Wildlife rescue workers have been hard at work in Indonesia after an investigation following reports from local residents of an orangutan being held captive by a farmer in the Sebomban River area in February. Keeping orangutans is illegal in the region, so the Wildlife Rescue Unit (WRU) of the Natural Resources Conservation Agency (BKSDA) and International Animal Rescue (IAR) stepped in to rescue the young animal.
Named Bomban after the area where he was recovered, the baby orangutan had been locked inside a small cage measuring just 50 by 40 centimeters (15 by 20 inches). It’s thought the baby orangutan had been captive here for three months prior to the rescue team's arrival, who approached the farmer and successfully freed Bomban from his cage.
One of the many threats facing orangutans is being hunted for their babies for the pet trade or tourism, and a medical examination indicates that Bomban’s mother likely met the same fate. An X-ray carried out by IAR’s medical team showed several pellets from an air rifle lodged in Bomban's right thigh, which supports the theory that he was taken forcefully rather than found by chance. Furthermore, he had been fed an unsuitable diet for a young orangutan, consisting mostly of rice, cucumber, and condensed milk.
“Keeping orangutans as pets starts with hunting. Usually, the mother orangutan is killed so that her baby can be taken,” said Karmele L Sanchez, director of programs at IAR Indonesia, in a statement sent to IFLScience. “Our education team was working in the area where Bomban was being kept and they are clearly getting through to rural communities that it is illegal to keep an orangutan as a pet. And in instances where people are still ignorant of the law or choose to flout it, our rescue team is ready, alongside the BKSDA, to act at any hour of the day or night and rescue captive orangutans like Bomban.”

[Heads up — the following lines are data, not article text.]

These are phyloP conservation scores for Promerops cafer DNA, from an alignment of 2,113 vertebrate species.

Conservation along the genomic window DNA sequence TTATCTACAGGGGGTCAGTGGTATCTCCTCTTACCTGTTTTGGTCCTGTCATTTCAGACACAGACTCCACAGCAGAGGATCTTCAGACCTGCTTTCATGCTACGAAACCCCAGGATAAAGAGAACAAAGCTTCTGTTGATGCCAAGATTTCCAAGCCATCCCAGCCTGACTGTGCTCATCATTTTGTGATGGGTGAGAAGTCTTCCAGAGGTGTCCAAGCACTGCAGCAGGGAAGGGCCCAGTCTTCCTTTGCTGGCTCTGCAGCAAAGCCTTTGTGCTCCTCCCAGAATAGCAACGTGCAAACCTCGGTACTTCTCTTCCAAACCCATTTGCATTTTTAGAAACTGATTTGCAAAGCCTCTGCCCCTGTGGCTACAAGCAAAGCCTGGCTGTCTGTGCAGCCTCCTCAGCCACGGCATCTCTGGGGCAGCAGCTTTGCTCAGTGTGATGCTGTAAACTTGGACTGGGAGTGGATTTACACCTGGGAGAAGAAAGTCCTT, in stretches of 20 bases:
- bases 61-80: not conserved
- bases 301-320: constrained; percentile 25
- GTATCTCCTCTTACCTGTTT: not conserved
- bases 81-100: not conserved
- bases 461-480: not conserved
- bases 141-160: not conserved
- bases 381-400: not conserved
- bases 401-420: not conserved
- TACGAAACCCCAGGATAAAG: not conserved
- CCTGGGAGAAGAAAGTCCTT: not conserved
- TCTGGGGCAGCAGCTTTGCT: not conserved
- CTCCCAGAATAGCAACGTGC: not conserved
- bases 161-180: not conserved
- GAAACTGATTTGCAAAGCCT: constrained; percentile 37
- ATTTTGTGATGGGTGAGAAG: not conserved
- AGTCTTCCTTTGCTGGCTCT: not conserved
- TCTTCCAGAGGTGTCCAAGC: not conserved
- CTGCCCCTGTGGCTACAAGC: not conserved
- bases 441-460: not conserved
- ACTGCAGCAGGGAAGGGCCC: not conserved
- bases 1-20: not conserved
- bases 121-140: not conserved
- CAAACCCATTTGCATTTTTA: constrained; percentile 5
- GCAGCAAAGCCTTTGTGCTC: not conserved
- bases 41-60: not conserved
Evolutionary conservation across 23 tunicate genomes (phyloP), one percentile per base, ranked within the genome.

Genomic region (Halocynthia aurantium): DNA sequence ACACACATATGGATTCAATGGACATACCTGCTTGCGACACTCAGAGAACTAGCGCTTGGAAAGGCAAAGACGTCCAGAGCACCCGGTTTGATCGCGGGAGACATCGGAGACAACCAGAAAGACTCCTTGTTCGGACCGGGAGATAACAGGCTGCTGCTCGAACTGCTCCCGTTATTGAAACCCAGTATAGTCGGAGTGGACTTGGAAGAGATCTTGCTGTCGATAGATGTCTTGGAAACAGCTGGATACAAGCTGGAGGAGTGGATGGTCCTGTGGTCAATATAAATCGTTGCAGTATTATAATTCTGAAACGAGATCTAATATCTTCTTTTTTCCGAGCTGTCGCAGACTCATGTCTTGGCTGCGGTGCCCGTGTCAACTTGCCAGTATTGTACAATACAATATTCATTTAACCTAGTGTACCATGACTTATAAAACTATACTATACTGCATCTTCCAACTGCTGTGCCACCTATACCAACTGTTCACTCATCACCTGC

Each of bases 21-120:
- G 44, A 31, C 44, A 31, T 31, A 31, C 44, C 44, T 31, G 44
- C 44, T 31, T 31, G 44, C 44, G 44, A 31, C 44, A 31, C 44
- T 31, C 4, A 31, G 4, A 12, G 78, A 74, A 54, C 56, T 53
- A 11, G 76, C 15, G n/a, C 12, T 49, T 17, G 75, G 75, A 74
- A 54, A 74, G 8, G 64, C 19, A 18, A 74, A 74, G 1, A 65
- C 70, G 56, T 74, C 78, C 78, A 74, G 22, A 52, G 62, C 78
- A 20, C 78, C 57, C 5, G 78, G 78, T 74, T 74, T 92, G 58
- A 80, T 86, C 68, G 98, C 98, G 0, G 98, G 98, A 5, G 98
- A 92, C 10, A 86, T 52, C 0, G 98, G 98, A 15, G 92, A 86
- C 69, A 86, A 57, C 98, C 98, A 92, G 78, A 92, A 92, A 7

Despite his cramped living conditions and poor diet, Bomban was fortunately found to be in reasonably good health and is estimated to be one year old. IAR will continue to monitor his health and carry out any necessary treatments as he undergoes an 8-week quarantine period at their headquarters to check for signs of disease that could be dangerous to fellow orangutans or humans.
“It is very encouraging that local villagers knew to report this baby’s existence so that he could be rescued and given a second chance to live wild and free,” said IAR CEO Alan Knight OBE in the statement. “Once out of quarantine, he will begin a long period of rehabilitation to help him learn the skills his mother would have taught him during his formative years. At our Orangutan Conservation Centre, we have 100 orangutans in our care, all at various stages of rehabilitation. When the time is right, Bomban will join them and his journey back to the forest will begin.”
IAR was also responsible for the rescue and reintroduction of 30 Javan slow lorises into Mount Halimun Salak National Park. Of course, the slow lorises weren’t aware that IAR was helping them, and the subsequent footage of slow loris rage as they’re released is one of the funniest scenes ever to come out of conservation. You can follow and support the ongoing work of IAR here.